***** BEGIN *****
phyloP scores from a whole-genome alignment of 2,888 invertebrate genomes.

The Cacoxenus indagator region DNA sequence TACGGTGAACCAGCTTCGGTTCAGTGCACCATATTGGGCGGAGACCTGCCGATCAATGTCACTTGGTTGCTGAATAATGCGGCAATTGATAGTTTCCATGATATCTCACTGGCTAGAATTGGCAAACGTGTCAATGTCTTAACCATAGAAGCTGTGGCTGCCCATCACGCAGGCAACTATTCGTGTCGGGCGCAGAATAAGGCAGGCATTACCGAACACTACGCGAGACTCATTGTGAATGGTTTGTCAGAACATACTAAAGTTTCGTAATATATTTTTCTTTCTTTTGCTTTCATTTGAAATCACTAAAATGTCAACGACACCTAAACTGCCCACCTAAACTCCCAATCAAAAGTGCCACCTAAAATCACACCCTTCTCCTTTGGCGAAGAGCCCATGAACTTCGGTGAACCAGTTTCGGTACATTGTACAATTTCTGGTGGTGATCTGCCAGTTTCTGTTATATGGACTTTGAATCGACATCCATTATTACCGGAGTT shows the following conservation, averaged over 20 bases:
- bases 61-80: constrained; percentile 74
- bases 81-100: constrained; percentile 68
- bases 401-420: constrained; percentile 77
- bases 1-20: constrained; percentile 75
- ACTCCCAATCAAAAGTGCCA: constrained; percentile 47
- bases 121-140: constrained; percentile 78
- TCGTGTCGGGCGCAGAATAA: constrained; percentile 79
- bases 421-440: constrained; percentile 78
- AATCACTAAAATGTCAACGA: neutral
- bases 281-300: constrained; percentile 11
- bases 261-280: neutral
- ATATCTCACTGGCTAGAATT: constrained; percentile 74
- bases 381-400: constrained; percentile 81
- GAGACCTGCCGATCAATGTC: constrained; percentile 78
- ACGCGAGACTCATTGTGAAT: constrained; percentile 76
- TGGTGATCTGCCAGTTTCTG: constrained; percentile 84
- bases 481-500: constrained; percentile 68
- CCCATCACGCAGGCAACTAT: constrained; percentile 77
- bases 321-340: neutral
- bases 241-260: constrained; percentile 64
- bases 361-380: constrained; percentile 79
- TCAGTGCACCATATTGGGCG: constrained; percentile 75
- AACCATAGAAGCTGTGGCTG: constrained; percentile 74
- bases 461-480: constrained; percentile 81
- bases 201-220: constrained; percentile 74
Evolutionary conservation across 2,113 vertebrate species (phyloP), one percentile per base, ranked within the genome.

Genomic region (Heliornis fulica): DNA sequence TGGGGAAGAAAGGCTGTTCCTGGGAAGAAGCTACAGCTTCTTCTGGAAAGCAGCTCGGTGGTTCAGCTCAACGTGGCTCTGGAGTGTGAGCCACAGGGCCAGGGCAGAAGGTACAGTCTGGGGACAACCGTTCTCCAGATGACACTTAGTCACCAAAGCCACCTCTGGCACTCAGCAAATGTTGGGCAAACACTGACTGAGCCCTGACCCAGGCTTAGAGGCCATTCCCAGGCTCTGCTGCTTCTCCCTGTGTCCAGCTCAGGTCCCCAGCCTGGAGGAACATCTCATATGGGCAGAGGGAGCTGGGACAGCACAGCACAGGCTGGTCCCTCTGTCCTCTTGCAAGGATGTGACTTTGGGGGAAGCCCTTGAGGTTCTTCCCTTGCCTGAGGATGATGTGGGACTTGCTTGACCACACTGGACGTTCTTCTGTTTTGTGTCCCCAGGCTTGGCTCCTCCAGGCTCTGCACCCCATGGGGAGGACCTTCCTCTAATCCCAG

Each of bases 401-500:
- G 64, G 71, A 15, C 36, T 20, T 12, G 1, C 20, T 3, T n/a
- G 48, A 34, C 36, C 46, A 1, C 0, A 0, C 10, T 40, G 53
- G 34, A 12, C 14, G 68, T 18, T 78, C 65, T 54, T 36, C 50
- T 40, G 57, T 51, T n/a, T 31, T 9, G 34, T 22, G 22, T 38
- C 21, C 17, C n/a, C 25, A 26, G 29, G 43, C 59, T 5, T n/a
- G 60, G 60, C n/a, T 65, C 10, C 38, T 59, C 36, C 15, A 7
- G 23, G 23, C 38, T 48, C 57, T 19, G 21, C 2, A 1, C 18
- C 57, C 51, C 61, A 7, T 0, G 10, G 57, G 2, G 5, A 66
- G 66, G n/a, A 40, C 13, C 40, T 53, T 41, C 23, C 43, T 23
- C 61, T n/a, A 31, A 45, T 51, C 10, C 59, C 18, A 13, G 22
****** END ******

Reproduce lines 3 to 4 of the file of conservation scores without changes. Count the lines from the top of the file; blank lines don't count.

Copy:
- bases 61-80: constrained; percentile 74
- bases 81-100: constrained; percentile 68